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Continuation of SCUL 253. Prerequisite: SCUL 253; membership in the University Honors Program or 3.25 minimum cumulative grade-point average; and permission of the department. LEC
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Continuation of SCUL 354 or SCUL 358. Prerequisite: SCUL 354 or SCUL 358; membership in the University Honors Program or 3.25 minimum cumulative grade-point average; and permission of the department. LEC
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Course to be offered in an area of special interest to individual faculty and qualified students. (This course is not regularly offered. The current Schedule of Classes should be consulted.) May be repeated for credit. Prerequisite: ART 102, ART 103, and ART 104; and twelve hours of Sculpture courses, or permission of instructor. LEC
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Continuation of SCUL 355. May be repeated for credit. Prerequisite: SCUL 355. LAB
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Continuation of SCUL 355 or SCUL 359. May be repeated for credit. Prerequisite: SCUL 355 or SCUL 359; membership in the University Honors Program or 3.25 minimum cumulative grade-point average; and permission of the department. LEC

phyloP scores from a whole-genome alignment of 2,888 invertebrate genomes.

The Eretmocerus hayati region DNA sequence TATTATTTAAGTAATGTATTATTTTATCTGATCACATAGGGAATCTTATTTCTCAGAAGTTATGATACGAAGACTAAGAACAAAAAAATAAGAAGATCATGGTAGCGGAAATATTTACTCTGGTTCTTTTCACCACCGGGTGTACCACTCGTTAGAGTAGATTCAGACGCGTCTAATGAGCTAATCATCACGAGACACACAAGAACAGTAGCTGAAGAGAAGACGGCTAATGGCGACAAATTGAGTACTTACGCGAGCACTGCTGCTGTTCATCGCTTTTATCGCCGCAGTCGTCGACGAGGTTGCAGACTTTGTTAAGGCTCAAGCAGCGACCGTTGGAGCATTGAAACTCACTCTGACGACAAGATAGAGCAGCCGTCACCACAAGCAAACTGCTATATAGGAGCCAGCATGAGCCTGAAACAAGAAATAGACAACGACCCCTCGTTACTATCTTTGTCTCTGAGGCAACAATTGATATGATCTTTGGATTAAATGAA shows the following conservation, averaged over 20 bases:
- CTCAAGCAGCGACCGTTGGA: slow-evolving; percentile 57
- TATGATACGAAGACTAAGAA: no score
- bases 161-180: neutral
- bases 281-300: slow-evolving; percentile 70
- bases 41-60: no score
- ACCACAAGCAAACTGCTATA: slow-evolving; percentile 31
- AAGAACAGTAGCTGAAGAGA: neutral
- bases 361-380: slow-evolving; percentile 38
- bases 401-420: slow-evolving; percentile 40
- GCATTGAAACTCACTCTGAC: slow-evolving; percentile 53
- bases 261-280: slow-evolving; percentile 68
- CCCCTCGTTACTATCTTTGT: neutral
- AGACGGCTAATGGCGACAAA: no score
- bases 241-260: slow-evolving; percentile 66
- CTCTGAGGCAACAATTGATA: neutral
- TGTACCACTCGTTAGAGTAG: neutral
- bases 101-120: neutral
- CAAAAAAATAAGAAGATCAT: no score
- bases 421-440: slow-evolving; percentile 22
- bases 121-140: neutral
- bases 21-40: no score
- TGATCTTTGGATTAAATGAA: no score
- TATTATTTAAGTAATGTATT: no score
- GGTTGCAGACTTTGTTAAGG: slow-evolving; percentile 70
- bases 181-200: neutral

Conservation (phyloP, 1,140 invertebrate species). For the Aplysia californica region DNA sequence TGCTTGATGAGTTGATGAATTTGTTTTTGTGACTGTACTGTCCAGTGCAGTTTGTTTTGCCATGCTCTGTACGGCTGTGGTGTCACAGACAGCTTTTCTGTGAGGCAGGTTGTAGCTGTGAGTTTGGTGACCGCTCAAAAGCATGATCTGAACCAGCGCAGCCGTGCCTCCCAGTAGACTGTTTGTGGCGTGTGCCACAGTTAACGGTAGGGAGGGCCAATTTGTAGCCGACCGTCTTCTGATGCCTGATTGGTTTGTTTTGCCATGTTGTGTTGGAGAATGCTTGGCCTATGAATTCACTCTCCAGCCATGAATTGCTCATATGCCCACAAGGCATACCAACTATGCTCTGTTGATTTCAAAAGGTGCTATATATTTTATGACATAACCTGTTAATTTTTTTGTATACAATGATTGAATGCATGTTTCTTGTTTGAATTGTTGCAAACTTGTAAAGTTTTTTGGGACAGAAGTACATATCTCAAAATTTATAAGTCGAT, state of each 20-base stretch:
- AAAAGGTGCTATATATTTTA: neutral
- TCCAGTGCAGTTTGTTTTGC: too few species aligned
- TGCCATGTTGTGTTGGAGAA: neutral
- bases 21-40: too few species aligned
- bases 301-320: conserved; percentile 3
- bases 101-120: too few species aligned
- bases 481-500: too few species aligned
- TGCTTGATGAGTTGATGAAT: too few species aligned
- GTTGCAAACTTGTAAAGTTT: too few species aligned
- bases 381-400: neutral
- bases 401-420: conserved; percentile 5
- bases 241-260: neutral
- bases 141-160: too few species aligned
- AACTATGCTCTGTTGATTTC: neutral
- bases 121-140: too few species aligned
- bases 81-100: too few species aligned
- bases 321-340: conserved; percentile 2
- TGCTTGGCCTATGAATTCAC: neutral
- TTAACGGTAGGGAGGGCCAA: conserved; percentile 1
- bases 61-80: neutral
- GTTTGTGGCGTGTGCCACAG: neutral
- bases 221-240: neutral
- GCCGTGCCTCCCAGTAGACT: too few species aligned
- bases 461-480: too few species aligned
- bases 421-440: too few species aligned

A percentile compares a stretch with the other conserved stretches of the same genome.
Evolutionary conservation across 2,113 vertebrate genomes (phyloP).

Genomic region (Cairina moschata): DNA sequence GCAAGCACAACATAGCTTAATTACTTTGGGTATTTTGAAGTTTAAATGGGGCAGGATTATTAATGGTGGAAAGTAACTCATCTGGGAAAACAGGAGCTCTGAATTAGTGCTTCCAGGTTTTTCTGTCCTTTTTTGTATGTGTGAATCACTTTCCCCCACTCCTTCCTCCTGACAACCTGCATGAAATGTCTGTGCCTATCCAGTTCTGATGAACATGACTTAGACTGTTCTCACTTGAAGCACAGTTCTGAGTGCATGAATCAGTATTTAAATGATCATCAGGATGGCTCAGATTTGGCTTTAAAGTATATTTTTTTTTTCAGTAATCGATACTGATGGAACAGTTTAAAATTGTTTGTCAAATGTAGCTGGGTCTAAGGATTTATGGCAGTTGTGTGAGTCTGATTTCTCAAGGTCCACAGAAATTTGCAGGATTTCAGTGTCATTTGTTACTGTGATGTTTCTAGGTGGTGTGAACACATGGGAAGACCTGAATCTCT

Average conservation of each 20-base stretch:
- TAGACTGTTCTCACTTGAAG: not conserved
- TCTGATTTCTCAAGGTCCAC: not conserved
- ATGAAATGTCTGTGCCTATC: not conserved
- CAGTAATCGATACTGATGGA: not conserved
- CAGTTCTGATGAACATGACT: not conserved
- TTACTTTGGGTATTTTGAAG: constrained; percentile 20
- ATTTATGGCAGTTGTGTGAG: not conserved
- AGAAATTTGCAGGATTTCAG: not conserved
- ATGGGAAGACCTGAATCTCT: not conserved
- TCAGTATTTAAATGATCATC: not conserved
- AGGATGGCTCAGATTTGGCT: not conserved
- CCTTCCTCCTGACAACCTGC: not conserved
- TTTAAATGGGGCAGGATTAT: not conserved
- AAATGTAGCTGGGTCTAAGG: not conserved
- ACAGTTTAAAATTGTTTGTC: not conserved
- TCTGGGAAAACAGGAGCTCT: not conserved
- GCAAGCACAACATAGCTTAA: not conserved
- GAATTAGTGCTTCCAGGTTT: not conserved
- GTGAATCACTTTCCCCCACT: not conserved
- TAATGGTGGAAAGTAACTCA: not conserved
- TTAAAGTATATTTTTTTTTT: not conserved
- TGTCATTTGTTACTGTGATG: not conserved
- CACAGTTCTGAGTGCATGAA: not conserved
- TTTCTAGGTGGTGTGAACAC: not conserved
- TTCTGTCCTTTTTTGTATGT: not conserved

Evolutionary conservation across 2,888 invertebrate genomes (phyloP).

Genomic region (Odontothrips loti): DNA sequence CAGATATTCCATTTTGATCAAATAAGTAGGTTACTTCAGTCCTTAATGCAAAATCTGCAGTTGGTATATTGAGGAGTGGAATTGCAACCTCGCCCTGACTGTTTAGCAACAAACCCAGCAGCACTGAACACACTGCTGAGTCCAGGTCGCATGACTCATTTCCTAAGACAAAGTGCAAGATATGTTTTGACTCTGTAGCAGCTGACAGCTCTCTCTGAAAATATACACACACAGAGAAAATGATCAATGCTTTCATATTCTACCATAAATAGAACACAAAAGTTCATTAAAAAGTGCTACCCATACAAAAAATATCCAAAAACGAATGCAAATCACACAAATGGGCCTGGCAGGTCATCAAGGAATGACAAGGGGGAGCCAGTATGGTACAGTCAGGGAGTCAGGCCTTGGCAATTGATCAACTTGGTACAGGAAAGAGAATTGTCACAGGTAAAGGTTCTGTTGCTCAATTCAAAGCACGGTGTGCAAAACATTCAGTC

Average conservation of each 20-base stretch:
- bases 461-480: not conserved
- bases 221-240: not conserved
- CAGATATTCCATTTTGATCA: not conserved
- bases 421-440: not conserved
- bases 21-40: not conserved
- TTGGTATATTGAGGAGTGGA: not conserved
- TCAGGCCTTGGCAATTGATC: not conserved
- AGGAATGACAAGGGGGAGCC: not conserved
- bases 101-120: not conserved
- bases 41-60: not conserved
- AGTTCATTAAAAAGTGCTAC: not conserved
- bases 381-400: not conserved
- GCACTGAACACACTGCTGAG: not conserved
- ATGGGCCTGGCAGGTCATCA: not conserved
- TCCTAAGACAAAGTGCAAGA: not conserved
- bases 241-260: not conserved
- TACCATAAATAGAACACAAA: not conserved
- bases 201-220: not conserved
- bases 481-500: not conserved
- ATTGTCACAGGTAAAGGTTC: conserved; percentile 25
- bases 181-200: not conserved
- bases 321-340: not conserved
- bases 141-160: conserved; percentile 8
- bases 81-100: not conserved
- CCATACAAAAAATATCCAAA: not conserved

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Individual studio activity; capstone experience. Course content to be determined by the student under supervision of a faculty member. May be repeated for credit in subsequent semesters; a maximum of nine hours can apply toward the bachelor's degree. Prerequisite: ART 102, ART 103, and ART 104; and twelve hours of Sculpture courses, or permission of instructor. IND
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Continuation of SCUL 556. Prerequisite: SCUL 556. LAB
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Continuation of SCUL 657. May be repeated for credit in subsequent semesters. Prerequisite: SCUL 657. LAB
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Individual research in sculpture: course content to be determined by the student under supervision of a faculty member. May be repeated for credit in subsequent semesters. Prerequisite: SCUL 559 and permission of instructor. RSH
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Individual research in sculpture. Prerequisite: SCUL 658. RSH
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Individual research in sculpture: course content to be determined by the student under supervision of a faculty member. May be repeated for credit in subsequent semesters. Prerequisite: SCUL 804 and permission of instructor. RSH
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Continuation of SCUL 859. Prerequisite: SCUL 859. RSH
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First semester. Essentials of grammar, practice in speaking and writing a Slavic language. Simple readings from selected texts. Course may be used to teach the fundamentals of any Slavic language, for example, Slovenian, Macedonian, Slovak, etc. LEC